While we are all familiar with the story of the Pilgrims and the landing at Plymouth Rock, we may be less acquainted with the religion and culture that informed the early North American settlers that followed.
Ten years after the founding of the Plymouth Colony in 1620, a major migration of immigrants from England was already underway. These immigrants were the so-called Puritans, who characterized themselves as ‘escapees’ from the dictatorial rule of the British monarch and the stifling hierarchy of the Church of England. Because they were overtly critical of the English power structure, the Puritans were persecuted by the British authorities, and many were either exiled for their dissent or traveled to the New World to escape persecution.
The rules of the Puritan community were often severely harsh and draconian. The punishment for violating Puritan law could be publicly humiliating, designed to be a deterrent against future violations of the public order. Moreover, Puritan culture was exceedingly androcentric, and women occupied subservient positions in society.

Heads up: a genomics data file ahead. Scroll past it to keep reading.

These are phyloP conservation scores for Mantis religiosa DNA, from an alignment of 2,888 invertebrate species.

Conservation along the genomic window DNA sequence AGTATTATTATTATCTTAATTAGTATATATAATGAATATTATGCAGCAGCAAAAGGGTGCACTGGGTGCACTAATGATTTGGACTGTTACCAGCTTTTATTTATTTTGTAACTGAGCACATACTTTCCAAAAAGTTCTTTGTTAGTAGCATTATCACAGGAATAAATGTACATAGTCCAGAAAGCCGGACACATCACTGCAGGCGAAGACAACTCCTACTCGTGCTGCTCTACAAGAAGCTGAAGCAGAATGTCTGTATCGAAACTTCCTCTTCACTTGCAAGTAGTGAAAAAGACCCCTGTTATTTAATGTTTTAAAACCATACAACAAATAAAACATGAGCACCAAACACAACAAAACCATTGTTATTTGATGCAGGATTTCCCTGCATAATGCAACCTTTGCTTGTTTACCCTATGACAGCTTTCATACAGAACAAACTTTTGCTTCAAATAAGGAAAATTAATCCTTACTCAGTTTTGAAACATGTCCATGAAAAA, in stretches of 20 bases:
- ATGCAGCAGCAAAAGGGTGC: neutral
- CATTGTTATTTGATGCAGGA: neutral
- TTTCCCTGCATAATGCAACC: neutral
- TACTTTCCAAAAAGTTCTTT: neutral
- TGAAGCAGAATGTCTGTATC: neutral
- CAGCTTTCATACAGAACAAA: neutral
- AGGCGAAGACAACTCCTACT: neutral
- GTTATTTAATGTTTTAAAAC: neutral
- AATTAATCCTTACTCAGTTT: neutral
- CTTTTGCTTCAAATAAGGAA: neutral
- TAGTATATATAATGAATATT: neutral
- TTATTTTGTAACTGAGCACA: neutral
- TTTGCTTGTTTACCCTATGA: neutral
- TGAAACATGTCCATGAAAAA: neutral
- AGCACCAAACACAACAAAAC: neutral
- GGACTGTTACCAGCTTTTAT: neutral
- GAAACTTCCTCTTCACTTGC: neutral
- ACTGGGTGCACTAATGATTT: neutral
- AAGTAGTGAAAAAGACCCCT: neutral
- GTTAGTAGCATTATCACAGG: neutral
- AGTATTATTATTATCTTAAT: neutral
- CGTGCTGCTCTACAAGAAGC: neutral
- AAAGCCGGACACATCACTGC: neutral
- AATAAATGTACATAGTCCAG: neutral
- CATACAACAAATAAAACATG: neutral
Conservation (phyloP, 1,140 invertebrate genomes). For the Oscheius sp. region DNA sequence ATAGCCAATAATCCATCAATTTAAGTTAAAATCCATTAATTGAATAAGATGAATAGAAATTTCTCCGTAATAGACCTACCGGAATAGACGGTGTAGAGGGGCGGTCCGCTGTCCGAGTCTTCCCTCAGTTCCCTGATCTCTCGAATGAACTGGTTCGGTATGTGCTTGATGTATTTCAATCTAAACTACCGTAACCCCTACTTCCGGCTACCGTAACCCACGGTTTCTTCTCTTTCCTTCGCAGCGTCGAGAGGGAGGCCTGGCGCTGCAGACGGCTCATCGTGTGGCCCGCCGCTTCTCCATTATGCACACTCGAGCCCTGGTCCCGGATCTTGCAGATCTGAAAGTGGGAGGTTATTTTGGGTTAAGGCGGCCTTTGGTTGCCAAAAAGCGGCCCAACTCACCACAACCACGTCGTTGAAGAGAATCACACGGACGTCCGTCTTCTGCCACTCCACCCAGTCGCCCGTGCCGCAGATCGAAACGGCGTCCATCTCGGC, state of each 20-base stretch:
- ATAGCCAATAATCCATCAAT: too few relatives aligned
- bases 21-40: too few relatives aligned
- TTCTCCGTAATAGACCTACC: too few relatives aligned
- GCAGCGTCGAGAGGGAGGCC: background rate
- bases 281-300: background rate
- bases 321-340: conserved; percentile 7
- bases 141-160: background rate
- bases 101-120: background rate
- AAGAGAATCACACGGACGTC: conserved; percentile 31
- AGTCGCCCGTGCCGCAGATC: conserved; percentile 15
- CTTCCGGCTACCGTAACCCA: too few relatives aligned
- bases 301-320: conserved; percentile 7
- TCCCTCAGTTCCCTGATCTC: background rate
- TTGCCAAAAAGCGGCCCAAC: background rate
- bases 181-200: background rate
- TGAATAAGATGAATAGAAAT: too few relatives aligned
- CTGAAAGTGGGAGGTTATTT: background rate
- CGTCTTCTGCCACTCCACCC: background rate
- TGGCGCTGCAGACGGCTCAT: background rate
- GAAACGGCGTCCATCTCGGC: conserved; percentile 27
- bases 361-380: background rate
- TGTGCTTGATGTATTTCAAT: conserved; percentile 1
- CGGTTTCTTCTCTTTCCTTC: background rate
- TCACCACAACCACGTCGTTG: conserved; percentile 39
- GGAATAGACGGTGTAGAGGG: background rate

The earliest literary expressions of the Puritans in America took the form of sermons, historical narratives, and poetry. These writings were steeped in religious themes borrowed from the Biblical scriptures that informed the Puritan worldview.
[For our introduction to the cultural and historical setting of the Puritan period in American Literature, please download and complete the web-search guide sheet: Introduction to the Puritan Period of American Literature.]